He made actors like Sanjeev Kumar, Shabana Azmi and Amjad Khan wait for over half an hour on the set of “Shatranj ke Khilari” (1977) as the soot in a lamp was not up to his satisfaction.
He rejected around 100 shaving brushes and cancelled shooting for several days till he got the perfect one in the 1966 movie “Nayak” (The Hero) starring Uttam Kumar.
Remains of carcasses were collected from roads during journey, to be used in a dumping ground scene in the 1981 Hindi Doordarshan film, “Sadgati” (The Deliverance).
Satyajit Ray’s famous eye for detail was thus remembered by the master film maker’s technical craftsmen at a programme, organised by Satyajit Ray Film & Television Institute (SRFTI), the fully funded autonomous institute under the Ministry of I&B, here last evening.
One of those having taken part in the programme, held as a part of Ray’s 95th birth anniversary, was Subrato Lahiri, assistant cinematographer and assistant director in 21 of his films. Lahiri remembered that during the shooting of a scene in “Shatranj Ke Khilari” (The Chess Players), a lamp was a part of the set and soot should have accumulated on it.
“However, the amount of soot accumulated was not to his liking and he asked art director Bangshi Chandragupta to add more soot to it. It took over half an hour and renowned actors like Sanjeev Kumar, Shabana Azmi and Amjad Khan waited without complaint,” said Lahiri.
Ray’s assistant editor and assistant director for over 30 films, Ramesh Sen, shared an anecdote in which the filmmaker rejected around 100 shaving brushes and cancelled shooting for several days.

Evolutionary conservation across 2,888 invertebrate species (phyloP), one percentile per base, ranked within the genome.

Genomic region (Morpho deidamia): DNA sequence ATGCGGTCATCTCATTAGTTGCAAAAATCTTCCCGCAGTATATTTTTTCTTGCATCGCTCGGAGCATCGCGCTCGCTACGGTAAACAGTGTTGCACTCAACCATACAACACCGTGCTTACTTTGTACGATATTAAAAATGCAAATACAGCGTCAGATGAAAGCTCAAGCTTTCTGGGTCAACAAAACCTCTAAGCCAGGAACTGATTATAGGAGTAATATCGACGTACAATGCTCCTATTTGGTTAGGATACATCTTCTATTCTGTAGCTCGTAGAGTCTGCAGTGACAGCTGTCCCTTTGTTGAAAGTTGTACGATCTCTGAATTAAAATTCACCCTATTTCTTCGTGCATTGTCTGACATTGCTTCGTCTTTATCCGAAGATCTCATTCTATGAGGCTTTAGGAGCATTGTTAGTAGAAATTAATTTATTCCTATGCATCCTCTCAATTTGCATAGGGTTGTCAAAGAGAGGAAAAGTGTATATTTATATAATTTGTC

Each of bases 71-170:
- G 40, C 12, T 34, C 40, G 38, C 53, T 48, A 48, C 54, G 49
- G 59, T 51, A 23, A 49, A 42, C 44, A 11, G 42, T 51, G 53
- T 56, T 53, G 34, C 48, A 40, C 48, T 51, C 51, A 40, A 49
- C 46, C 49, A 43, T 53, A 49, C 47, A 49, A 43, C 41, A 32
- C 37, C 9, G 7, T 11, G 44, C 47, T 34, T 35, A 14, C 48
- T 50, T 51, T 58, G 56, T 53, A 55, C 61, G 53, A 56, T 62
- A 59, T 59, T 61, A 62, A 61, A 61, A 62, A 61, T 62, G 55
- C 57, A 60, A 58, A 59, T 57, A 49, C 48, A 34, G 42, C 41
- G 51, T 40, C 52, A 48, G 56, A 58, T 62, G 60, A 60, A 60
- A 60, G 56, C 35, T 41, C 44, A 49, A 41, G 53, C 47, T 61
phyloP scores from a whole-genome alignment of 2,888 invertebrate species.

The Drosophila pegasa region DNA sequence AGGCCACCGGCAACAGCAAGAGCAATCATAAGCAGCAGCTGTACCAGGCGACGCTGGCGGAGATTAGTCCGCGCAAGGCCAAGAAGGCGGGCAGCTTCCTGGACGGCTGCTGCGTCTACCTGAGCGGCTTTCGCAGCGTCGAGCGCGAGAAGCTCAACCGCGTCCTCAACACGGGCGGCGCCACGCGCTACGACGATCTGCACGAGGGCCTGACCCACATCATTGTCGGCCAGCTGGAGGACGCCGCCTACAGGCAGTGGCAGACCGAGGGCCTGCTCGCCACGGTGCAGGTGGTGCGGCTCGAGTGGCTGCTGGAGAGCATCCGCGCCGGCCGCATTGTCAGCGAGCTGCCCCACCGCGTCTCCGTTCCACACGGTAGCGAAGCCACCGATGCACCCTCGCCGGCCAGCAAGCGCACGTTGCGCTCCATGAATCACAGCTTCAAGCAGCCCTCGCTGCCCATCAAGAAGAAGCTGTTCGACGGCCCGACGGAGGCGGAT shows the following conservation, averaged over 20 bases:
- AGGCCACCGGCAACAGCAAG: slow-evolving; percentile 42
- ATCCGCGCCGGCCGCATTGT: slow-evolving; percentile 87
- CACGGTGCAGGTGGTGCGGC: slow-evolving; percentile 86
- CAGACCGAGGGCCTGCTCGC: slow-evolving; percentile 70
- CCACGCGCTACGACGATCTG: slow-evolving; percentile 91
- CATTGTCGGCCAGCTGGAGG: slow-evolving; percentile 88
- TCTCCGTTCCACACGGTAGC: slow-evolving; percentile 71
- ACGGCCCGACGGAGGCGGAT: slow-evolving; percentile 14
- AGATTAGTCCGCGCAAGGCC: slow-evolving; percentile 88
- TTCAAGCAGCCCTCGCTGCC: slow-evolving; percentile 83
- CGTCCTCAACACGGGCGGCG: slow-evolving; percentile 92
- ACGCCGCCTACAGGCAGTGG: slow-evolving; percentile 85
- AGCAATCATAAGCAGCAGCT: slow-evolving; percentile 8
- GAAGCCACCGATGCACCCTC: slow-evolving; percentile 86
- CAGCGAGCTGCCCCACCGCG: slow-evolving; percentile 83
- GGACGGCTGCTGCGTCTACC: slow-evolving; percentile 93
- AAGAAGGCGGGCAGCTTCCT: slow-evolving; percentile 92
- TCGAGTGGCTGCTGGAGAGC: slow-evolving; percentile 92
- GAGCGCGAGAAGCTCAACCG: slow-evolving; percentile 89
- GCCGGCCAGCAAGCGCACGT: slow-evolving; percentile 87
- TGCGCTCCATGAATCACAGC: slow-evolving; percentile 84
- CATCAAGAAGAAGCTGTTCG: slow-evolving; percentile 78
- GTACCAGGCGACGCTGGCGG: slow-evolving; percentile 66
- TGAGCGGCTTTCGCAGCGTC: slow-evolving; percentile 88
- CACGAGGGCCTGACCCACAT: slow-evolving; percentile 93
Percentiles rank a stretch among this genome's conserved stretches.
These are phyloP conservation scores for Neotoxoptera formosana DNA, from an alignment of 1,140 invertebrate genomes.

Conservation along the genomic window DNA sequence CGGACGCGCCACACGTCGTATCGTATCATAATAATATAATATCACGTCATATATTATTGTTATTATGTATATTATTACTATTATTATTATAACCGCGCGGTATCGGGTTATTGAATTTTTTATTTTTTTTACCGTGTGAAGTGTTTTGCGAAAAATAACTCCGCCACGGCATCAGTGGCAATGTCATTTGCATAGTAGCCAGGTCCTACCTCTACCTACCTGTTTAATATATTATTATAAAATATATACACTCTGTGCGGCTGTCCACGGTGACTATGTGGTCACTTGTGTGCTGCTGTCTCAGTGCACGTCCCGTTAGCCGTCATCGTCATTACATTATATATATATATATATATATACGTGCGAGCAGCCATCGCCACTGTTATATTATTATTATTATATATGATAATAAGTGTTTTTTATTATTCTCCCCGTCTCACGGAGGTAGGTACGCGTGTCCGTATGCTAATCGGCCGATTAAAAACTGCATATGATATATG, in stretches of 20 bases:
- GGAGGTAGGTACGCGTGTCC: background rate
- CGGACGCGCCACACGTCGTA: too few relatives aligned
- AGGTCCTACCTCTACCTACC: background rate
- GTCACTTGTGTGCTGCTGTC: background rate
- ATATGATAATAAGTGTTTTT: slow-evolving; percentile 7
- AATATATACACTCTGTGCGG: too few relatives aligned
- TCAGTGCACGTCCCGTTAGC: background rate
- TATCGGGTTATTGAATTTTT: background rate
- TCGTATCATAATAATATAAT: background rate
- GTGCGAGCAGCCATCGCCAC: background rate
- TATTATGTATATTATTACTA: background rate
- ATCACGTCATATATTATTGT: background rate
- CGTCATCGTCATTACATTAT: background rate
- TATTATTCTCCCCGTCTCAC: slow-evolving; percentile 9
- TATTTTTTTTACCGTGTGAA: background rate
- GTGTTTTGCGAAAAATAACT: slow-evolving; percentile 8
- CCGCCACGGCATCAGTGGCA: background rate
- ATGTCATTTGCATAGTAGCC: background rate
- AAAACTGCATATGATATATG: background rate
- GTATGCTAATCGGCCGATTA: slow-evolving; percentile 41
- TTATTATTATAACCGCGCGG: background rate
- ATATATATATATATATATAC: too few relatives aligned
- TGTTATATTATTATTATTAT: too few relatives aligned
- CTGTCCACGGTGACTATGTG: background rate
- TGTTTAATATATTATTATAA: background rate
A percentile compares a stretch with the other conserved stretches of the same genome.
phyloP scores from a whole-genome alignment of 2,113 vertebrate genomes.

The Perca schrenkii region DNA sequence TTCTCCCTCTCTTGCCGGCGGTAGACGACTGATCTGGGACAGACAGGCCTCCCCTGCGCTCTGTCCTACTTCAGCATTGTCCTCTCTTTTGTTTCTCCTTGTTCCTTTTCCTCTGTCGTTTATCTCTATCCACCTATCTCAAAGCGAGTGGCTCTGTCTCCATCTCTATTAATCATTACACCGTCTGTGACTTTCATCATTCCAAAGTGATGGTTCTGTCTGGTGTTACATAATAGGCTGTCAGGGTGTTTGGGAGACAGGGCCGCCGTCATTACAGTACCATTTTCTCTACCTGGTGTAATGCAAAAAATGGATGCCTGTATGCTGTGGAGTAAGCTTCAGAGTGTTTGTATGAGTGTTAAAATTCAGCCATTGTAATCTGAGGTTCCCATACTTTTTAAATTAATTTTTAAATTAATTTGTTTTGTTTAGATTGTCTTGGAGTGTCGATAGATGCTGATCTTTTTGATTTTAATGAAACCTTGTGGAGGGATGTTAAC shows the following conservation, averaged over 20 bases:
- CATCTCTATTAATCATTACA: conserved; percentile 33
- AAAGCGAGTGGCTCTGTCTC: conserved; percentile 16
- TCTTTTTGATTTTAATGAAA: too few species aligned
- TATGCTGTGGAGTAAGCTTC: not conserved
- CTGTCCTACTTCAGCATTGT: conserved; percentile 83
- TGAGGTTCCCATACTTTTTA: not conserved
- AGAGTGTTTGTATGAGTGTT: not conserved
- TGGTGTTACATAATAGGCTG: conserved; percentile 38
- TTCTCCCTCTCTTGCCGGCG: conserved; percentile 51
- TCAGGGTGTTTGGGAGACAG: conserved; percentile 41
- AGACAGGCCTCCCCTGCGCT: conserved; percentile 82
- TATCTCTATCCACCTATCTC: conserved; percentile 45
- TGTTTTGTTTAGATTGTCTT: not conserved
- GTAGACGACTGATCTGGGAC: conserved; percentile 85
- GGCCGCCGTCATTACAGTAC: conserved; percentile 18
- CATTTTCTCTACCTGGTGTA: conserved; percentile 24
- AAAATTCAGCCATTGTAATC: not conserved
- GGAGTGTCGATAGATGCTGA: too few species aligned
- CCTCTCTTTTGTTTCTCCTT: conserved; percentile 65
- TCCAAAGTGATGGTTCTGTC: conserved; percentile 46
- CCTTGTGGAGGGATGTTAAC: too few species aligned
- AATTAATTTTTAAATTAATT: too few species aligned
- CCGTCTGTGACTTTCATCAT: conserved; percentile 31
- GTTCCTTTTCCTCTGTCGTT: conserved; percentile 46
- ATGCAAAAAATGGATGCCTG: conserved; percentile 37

Though the brush was required for a brief scene, the “Pather Panchali” director was not satisfied with the ones he was provided with to be used in the shoot. Finally, he settled for one shaving brush brought from the home of another film director Tarun Majumder, said Sen.
Sen, now a member of Ray’s son Sandip’s film unit, also recalled how Ray made him (Sen) collect remains of animal carcasses during travel to recreate the dumping ground scene of “Sadgati”, starring Om Puri and Smita Patil. Assistant cinematographer on Ray’s 22 films, Anil Ghosh, too shared an interesting incident in which the director-producer tweaked the script of “Sadgati” on the sight of rain clouds.
During the shooting in Rajasthan in early ’80s, Ray sighted rain clouds one day and decided to shoot an emotional scene between Puri and Patil.
Ghosh said Ray exactly predicted that the rain will continue for one hour and it did and no rain machines were used in that scene.
The discussion, “Spectrum – Satyajit, a series of seminars” was moderated by Ray researcher Sujoy Shome, who said the Museum of Modern Art in New York hosted the world premiere of “Pather Panchali” on May 3, 1955.
It was again screened there on the 60th year of the film in May last year and “So it seems prophetic,” Shome said reports Indian Express.